At the same time, the Government is driving further regulatory reforms.
For example, following on the Government’s response to the Banks’ Taskforce report, we are developing an Annual Red Tape Reduction Agenda.
This will draw on annual reviews of the stock of regulation being undertaken by the Productivity Commission, with the first annual review (on the primary sector) to be completed by the end of October.
We are also doing what we can to encourage State and Territory Governments to do their part to streamline business laws and regulations that overlap with those of the Australian Government.
The States and Territories all have their own pockets of regulation in areas like consumer protection… business taxes… business reporting requirements…occupational health and safety licensing.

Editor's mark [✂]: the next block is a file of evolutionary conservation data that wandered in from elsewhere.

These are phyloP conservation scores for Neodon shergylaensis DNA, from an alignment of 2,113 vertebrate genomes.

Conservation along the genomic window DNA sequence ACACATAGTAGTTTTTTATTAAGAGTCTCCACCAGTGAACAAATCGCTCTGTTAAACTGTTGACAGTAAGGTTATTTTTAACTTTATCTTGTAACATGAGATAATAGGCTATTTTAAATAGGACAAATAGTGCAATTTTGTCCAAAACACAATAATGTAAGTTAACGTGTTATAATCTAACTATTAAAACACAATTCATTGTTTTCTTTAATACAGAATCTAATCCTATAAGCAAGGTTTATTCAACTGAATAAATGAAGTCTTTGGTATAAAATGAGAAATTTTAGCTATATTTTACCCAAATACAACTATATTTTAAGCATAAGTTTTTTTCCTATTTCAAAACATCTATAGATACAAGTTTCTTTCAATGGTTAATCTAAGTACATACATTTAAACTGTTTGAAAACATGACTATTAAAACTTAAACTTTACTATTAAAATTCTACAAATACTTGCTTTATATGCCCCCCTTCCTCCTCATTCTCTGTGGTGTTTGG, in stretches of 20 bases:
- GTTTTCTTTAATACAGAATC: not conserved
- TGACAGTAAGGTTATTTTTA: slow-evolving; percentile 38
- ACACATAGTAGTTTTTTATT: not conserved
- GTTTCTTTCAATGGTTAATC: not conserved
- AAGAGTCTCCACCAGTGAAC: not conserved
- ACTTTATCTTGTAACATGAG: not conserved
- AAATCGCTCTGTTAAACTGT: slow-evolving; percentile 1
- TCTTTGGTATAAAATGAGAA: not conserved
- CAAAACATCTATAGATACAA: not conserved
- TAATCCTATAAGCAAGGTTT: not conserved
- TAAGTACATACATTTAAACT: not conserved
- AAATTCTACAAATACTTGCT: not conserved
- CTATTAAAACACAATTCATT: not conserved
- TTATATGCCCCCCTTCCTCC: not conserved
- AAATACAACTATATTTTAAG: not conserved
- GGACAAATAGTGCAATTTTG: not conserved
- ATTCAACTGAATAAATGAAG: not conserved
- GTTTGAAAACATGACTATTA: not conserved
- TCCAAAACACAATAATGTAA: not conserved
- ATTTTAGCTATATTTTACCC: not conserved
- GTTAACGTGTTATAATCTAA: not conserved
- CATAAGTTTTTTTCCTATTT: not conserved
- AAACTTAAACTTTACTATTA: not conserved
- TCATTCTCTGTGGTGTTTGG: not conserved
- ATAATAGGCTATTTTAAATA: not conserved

To tackle this multiplicity of regulation – which, let’s face it, makes for much confusion in the community about who has responsibility for what, and costs business unnecessarily - the Australian Government is progressing the regulatory reform stream of the National Reform Agenda through COAG.
In April, COAG endorsed a plan to improve regulation making and review processes generally.
In addition, COAG has identified ten key “hotspots” that should be reformed as a matter of priority.
Our resolve to improving regulatory certainty and thereby facilitating the competitiveness of business is I believe made clear through initiatives such as these.
Standard business reporting
This morning I would like to highlight a major new Government initiative that will assist Australian businesses to interface better when reporting to our national regulators.
Last Thursday, we launched the Standard Business Reporting programme (SBR), which is aimed at cutting red tape and reducing the frustration suffered by business when reporting to different government authorities.
This is, at heart, an initiative designed to maximise the opportunities that IT presents to modern day Australia.